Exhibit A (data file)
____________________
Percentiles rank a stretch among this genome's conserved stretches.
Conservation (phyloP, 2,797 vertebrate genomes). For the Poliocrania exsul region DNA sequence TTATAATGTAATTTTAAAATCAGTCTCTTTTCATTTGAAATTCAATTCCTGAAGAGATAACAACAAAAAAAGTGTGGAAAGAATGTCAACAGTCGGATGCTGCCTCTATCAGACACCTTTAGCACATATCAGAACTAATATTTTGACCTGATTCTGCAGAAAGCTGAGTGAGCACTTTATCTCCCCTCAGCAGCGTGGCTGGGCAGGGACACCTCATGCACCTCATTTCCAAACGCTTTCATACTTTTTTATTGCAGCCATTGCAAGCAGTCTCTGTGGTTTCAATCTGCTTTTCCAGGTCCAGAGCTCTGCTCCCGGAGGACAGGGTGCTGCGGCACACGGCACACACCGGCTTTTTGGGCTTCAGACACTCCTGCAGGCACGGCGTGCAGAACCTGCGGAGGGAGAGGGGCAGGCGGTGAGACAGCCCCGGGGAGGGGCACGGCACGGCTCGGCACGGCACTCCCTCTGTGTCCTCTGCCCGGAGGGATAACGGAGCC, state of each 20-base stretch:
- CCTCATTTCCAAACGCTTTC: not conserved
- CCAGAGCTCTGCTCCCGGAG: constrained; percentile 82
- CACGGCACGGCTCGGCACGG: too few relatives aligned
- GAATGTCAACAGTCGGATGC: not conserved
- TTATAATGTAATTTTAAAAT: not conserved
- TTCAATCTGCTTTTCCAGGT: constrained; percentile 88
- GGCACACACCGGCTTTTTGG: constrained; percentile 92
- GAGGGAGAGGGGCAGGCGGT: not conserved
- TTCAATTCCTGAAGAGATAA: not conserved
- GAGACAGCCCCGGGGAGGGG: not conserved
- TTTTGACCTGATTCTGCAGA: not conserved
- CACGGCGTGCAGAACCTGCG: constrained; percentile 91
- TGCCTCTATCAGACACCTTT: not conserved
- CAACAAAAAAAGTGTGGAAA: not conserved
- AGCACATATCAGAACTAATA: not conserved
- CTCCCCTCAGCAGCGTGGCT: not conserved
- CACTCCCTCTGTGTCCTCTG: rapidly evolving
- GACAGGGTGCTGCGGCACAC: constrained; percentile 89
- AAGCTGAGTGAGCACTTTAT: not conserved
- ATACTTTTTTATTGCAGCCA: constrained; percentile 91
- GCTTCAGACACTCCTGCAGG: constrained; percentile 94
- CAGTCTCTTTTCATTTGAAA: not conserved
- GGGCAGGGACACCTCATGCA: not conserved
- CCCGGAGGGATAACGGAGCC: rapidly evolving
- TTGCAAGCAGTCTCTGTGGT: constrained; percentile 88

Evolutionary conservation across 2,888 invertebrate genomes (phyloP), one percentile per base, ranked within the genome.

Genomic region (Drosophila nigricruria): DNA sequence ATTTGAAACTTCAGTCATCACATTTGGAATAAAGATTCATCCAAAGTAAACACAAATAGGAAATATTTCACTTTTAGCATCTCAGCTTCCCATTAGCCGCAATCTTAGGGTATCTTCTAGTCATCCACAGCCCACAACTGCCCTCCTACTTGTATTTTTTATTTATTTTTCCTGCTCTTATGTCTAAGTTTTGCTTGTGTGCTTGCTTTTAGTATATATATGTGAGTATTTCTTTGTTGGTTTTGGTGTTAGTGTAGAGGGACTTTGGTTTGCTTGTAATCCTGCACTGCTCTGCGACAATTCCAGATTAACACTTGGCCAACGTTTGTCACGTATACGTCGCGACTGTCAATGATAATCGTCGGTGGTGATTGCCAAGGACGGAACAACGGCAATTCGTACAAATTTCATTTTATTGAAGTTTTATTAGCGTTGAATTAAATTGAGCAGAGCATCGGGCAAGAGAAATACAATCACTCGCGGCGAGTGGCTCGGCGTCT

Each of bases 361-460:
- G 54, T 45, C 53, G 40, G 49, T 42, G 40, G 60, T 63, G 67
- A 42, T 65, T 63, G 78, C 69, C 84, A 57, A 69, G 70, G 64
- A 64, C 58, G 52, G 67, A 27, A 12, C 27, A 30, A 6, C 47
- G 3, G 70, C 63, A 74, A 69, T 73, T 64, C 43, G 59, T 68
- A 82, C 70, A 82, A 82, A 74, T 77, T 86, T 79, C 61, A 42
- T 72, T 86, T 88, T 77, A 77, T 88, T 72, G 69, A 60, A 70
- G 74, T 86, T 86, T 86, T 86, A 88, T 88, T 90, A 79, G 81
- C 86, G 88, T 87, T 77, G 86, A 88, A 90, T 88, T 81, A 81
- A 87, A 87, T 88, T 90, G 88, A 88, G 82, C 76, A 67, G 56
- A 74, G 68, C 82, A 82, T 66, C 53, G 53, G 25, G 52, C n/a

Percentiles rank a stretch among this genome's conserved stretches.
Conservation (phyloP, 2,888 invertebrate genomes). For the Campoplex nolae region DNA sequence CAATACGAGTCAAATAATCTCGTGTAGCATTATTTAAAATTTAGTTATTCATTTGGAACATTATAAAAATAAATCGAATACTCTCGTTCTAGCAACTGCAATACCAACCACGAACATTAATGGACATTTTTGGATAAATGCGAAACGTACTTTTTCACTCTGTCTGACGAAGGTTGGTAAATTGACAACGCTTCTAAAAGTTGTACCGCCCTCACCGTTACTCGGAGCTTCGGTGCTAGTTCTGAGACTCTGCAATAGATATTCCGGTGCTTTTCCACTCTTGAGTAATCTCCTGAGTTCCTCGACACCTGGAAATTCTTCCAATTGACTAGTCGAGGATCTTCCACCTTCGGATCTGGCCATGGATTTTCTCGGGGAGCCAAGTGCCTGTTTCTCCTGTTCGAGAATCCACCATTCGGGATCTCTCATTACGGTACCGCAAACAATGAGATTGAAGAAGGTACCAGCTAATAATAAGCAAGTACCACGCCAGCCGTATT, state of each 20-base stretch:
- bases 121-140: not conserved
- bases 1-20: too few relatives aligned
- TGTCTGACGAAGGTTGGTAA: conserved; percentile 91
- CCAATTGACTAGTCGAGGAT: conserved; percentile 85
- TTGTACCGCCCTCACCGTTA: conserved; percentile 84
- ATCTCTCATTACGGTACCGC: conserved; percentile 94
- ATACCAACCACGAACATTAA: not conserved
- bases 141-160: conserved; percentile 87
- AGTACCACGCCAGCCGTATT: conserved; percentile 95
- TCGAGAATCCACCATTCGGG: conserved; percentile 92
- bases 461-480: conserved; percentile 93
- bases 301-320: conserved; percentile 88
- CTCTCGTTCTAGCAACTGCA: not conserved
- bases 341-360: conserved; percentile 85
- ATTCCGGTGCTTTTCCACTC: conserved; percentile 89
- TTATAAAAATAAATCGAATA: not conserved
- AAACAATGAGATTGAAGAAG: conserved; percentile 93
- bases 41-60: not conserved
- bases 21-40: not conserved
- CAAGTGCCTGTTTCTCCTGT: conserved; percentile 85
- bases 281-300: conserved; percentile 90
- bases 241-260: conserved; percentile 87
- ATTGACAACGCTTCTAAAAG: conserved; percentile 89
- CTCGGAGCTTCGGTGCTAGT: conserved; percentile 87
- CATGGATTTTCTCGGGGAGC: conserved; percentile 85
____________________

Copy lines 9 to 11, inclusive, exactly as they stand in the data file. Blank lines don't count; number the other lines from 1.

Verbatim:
- GGCACACACCGGCTTTTTGG: constrained; percentile 92
- GAGGGAGAGGGGCAGGCGGT: not conserved
- TTCAATTCCTGAAGAGATAA: not conserved